Old vintage wine in the wine cellars of Cojuşn...

Don’t let your wine club selections look like this! Be sure you select memberships that you will participate in and enjoy! (Old vintage wine in the wine cellars of Cojuşna winery, outside Chisinau, Moldova. (Photo credit: Wikipedia))


We all have our favorite wineries, and it is very tempting to sign up for wine clubs. The question is, “Are wine clubs worth the cost?” Wine clubs often offer special perks for their customers – free tastings at the winery, wine club member only events, and discounts. It can be really easy to over-commit yourself to wine clubs in the beginning. Because of this it may be helpful to consider some of the following tips when you are joining a vineyard’s wine club.


  1. Don’t join on the first tasting. If you’ve had the wine before, great, that’s fine. But if this is your first experience with the winery, make sure to visit again if you can. Sometimes the heat of the moment will cause you to make a regrettable decision.
  2. While you don’t have to pay for your club selections until they come, make sure you can afford the clubs you belong to. The costs add up quickly, especially if you are having wines shipped. Create a budget and stick to it. Otherwise, you may have a surprise Visa bill every three months.
  3. Be sure you understand the terms of the club. Will you need to pick the wines up at the winery? Do they select the wines or do you select the wines? Can you pick up at any time or do you have to pick up during an event? What is your obligation?
  4. Don’t be afraid to cancel clubs that aren’t working for you after the initial obligation. Let’s face it, once in a while in the heat of the moment you sign up for a wine club and you regret it. Fulfill your obligation and move on.
  5. Don’t be afraid to get to know the vintner. Usually he or she will be happy to talk to you about the wine crafting process.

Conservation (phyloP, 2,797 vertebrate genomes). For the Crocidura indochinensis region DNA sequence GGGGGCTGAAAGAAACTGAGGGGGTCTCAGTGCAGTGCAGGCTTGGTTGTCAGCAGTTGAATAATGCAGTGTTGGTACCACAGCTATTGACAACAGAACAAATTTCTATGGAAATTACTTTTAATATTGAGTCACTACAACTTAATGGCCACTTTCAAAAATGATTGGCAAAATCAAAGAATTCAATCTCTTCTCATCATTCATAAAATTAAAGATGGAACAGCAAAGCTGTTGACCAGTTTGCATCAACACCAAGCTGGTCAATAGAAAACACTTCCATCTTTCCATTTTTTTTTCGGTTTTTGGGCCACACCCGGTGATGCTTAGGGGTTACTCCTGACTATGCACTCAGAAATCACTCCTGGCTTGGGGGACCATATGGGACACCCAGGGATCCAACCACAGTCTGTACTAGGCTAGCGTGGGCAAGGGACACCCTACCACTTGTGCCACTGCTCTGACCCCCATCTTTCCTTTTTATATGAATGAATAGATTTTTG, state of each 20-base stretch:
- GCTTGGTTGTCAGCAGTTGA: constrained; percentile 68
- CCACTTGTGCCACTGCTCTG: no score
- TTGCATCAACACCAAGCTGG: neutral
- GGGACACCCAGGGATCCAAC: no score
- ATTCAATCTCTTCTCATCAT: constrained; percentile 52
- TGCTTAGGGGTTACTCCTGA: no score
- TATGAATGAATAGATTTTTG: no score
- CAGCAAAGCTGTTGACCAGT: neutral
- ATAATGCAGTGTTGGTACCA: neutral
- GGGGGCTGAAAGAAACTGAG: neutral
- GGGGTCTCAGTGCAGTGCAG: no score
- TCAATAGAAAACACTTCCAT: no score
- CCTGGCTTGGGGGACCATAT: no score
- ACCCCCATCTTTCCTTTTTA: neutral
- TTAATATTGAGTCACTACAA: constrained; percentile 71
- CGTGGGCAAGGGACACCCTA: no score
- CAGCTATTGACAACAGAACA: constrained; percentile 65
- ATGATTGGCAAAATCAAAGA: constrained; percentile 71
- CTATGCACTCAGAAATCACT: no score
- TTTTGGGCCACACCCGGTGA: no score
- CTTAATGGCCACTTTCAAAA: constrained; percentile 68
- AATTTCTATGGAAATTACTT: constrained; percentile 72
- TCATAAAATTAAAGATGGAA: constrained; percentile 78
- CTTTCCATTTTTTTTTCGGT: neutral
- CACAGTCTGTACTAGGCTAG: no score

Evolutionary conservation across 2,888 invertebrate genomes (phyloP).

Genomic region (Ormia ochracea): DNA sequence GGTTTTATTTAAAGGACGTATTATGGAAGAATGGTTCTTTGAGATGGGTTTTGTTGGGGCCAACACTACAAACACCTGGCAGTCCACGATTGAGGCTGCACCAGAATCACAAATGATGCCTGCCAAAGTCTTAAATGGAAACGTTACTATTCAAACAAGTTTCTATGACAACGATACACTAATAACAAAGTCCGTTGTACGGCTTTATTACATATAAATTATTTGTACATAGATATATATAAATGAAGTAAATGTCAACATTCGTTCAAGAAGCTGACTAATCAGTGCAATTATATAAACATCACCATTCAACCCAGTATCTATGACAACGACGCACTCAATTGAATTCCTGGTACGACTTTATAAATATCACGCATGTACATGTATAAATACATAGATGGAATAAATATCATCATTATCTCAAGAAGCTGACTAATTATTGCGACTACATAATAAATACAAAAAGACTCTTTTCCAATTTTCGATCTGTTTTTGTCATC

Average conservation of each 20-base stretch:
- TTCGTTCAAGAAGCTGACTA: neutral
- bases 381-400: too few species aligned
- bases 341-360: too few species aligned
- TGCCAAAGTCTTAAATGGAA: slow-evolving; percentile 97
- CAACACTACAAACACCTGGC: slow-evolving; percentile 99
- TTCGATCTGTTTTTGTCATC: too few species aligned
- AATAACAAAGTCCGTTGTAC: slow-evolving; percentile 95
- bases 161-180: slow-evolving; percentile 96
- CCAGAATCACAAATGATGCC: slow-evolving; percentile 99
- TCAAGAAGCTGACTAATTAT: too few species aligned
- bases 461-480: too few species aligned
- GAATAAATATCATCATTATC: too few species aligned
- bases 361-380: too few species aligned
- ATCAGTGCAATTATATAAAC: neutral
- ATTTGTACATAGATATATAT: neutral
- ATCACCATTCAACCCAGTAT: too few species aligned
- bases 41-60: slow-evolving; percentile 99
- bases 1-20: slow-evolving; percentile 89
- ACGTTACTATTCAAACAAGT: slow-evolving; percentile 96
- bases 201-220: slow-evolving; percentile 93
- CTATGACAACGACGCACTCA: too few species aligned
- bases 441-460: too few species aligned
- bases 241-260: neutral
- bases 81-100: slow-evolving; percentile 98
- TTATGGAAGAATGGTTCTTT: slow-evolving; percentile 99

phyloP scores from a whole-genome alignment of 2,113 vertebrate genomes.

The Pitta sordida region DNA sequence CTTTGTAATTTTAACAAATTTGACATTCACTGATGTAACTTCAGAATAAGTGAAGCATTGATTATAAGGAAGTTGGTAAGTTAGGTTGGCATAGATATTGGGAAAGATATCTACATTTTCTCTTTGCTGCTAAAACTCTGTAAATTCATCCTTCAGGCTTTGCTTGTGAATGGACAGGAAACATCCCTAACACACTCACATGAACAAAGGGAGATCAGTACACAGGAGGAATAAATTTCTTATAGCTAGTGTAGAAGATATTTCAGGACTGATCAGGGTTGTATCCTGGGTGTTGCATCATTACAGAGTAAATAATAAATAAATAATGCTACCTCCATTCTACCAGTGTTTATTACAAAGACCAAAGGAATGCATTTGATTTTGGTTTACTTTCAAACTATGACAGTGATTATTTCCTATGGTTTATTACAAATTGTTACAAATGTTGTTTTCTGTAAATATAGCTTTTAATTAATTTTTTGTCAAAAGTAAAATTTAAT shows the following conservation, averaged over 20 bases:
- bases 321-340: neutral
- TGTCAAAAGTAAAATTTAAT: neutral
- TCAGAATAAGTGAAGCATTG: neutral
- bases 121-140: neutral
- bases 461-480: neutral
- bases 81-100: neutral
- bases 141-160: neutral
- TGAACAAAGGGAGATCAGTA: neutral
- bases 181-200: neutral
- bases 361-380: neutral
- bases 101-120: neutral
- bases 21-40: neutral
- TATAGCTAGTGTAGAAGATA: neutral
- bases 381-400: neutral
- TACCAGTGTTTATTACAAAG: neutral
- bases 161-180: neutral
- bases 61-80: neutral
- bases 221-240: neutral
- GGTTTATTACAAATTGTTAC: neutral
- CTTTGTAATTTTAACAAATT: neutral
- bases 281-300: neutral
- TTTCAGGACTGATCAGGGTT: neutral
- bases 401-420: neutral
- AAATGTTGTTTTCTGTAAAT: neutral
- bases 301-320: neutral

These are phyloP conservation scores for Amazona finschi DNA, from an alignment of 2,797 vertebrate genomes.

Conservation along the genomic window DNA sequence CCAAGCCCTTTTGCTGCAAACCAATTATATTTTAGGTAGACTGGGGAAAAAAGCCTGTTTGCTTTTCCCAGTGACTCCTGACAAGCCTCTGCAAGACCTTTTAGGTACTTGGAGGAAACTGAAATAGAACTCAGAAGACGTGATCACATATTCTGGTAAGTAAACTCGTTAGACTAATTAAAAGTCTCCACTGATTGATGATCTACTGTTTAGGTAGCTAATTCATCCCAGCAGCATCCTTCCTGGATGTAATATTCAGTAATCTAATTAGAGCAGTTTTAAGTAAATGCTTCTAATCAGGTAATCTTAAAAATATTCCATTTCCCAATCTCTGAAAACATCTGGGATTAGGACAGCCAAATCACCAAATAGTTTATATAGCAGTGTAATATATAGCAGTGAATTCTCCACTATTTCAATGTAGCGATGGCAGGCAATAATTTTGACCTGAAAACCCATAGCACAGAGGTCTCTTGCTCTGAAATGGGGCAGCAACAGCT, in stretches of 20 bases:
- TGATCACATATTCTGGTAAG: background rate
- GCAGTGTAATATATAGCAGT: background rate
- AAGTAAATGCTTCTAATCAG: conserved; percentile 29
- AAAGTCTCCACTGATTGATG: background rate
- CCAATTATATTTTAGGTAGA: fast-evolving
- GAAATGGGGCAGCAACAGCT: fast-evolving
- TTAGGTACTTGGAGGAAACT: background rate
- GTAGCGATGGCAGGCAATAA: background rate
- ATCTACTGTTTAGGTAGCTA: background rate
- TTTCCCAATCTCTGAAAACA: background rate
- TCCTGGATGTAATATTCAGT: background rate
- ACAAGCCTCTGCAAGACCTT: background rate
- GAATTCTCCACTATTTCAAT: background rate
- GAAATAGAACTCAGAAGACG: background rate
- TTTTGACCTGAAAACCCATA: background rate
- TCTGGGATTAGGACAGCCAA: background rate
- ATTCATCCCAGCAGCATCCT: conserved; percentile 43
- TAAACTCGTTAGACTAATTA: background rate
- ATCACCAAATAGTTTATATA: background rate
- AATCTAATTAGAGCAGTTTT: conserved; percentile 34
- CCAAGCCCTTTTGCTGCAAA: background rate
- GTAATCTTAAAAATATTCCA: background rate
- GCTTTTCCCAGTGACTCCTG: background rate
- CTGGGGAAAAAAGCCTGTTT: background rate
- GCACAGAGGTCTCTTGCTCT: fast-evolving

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2011 Chateau Ste. Michelle’s Horse Heaven Chenin Blanc


This lovely wine had citrus notes to it. The wine was created at the Horse Heaven Vineyard, and we purchased it from Chateau Ste. Michelle when we did the winery tour. The Horse Heaven Chenin Blanc was light and easy drinking. It makes a great summer wine. The only thing about this wine I don’t like is that it’s gone!

We paired this wine with fish and wax beans. It would go well with an artichoke heart and feta cheese pasta dish the Wining Husband makes. It would also go well with a chicken curry. There was a ginger bouquet to the wine that was quite lovely.

Have you had this wine? What were your thoughts about it? Leave your thoughts in the comments.


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Swedish Meatballs and 2008 Chateau Ste. Michelle’s Ethos Chardonnay Reserve

Tonight for dinner, I made chicken Swedish meatballs and we paired it with a 2008 Chateau Ste. Michelle Ethos Chardonnay Reserve.

Chateau Ste. Michelle

Chateau Ste. Michelle (Photo credit: Wikipedia)

The Swedish meatballs recipe came courtesy of Cooking Light. I’ve made it many times before, however, usually instead of the rye bread, I use a garlic bread produced by our local supermarket. This time, I used sourdough bread. While the recipe was still quite delicious, it wasn’t as spectacular as it had been in the past.

Because the sauce is based on light sour cream, the creamy texture of the Chardonnay was lovely. The sauce helped to bring out the buttery qualities of the Chateau Chardonnay. This pairing is highly recommended (and the recipe is even lower in fat than you would think!)

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Chateau Ste. Michelle’s Wines


Chateau Ste. Michelle

Chateau Ste. Michelle (Photo credit: Wikipedia)


I’m going to be candid for a moment. I’m not a big fan of Merlot. However, the first really good wine I had was a Merlot – and it was a Chateau Saint Michelle Merlot. I had it at a restaurant in Chicago, when I’d moved out that way in order to attend graduate school in philosophy. It wasn’t until Wining Husband and I toured the Chateau Ste. Michelle winery that I realized, upon tasting their Merlot, that it was this particular beverage that was responsible for turning me on to wine.


They do a good job on their wines. The winery is located in Woodinville, Washington. They are known for their Riesling. While I found their Riesling quite good, I think the stars of the show were the Ethos Chardonnay, the Merlot, and the Cabernet Franc that we tried on the tour.

It’s definitely worth seeking them out – especially the wines only available through the winery – the wines are almost all reasonably priced, and they are well worth it.